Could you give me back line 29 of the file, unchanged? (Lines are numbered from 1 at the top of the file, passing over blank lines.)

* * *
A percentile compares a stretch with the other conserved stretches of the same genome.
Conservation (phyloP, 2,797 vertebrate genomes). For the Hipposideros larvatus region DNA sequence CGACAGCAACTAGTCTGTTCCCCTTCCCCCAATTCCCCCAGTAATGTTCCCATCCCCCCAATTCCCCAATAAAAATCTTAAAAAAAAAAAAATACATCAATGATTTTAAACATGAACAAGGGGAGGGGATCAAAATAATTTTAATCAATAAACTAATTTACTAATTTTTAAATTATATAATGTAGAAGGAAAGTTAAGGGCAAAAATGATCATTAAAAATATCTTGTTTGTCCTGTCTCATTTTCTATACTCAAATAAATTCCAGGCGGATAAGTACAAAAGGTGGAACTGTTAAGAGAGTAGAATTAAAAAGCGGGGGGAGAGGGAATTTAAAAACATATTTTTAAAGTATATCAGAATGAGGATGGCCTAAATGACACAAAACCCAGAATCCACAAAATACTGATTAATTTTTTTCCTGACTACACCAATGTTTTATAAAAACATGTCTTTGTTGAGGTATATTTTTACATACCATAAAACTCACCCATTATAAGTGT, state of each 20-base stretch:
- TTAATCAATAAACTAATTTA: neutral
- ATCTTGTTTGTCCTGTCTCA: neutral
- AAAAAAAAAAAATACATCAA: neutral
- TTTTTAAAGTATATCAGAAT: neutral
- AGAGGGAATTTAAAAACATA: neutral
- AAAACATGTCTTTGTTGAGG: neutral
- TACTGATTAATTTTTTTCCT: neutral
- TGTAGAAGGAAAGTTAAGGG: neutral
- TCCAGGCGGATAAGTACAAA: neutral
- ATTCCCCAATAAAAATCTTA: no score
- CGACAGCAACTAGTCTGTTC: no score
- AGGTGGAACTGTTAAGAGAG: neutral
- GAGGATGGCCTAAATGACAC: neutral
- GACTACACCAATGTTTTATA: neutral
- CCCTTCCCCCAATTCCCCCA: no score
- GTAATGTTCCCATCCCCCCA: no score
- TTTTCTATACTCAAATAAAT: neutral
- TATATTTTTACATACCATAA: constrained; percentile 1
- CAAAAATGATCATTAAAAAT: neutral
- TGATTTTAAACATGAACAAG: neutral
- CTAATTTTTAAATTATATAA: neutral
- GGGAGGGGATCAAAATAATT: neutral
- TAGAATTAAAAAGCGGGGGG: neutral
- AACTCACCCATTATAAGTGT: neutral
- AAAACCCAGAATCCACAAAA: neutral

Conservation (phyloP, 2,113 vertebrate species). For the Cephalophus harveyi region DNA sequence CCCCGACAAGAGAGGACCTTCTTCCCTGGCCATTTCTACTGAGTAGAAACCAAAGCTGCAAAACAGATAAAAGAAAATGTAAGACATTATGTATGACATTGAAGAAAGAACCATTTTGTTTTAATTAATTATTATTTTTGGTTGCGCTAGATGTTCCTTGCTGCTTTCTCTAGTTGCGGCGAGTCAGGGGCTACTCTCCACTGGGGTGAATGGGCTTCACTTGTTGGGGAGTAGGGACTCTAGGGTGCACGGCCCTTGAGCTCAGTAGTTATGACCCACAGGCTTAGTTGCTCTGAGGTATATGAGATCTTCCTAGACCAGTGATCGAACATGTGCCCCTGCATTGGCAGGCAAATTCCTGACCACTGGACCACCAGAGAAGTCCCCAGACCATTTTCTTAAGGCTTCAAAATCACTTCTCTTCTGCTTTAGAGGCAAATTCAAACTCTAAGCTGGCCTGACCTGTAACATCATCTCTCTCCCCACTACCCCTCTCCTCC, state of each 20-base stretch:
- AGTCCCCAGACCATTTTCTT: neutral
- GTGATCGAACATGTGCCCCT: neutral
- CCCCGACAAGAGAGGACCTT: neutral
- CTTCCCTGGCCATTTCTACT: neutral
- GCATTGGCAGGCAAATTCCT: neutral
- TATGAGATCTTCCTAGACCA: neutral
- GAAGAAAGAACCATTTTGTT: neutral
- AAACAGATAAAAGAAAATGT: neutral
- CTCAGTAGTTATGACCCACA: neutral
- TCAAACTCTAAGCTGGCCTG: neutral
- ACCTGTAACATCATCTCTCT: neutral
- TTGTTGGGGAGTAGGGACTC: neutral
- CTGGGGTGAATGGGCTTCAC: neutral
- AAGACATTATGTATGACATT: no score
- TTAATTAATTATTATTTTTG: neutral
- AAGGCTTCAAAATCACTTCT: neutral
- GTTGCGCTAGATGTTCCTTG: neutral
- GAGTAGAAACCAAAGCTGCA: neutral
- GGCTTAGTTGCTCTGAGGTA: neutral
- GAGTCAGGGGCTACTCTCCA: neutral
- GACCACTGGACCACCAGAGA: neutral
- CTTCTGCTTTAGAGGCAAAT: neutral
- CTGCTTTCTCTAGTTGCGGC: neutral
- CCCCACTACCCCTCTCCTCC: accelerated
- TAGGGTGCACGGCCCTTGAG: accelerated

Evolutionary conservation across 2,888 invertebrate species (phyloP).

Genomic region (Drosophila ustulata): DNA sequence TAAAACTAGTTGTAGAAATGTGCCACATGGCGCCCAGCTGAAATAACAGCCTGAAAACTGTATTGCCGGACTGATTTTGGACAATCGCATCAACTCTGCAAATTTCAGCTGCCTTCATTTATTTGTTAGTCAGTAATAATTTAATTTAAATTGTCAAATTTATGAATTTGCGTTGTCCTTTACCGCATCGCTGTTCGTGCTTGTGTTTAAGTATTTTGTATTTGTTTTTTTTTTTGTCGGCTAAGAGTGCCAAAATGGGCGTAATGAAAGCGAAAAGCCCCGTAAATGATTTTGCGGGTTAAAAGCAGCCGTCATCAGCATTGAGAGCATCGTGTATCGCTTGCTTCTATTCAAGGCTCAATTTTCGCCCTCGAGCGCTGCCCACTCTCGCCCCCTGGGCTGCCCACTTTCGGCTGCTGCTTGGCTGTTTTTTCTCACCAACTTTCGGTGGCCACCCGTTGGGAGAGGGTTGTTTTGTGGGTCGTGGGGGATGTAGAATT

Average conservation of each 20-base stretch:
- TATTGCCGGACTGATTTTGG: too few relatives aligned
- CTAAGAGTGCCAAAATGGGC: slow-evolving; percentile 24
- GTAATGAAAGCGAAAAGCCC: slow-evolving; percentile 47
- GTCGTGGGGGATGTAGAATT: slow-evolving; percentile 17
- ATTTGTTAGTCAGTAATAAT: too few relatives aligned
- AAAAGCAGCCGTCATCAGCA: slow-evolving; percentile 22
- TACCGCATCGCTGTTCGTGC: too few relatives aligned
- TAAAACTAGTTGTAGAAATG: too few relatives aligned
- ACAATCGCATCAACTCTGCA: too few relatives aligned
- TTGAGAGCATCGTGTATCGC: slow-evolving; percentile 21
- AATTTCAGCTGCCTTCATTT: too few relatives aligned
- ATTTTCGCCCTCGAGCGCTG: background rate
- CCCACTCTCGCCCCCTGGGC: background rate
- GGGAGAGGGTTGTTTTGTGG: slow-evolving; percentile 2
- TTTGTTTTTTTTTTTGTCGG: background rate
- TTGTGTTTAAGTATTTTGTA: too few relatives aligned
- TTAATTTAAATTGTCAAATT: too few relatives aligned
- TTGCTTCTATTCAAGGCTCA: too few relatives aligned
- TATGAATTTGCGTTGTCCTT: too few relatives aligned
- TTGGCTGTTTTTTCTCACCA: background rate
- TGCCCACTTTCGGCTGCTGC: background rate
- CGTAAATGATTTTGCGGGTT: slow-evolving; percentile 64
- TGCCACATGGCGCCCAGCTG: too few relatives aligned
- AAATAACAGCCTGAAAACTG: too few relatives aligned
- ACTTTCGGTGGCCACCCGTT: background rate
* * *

- AGTCCCCAGACCATTTTCTT: neutral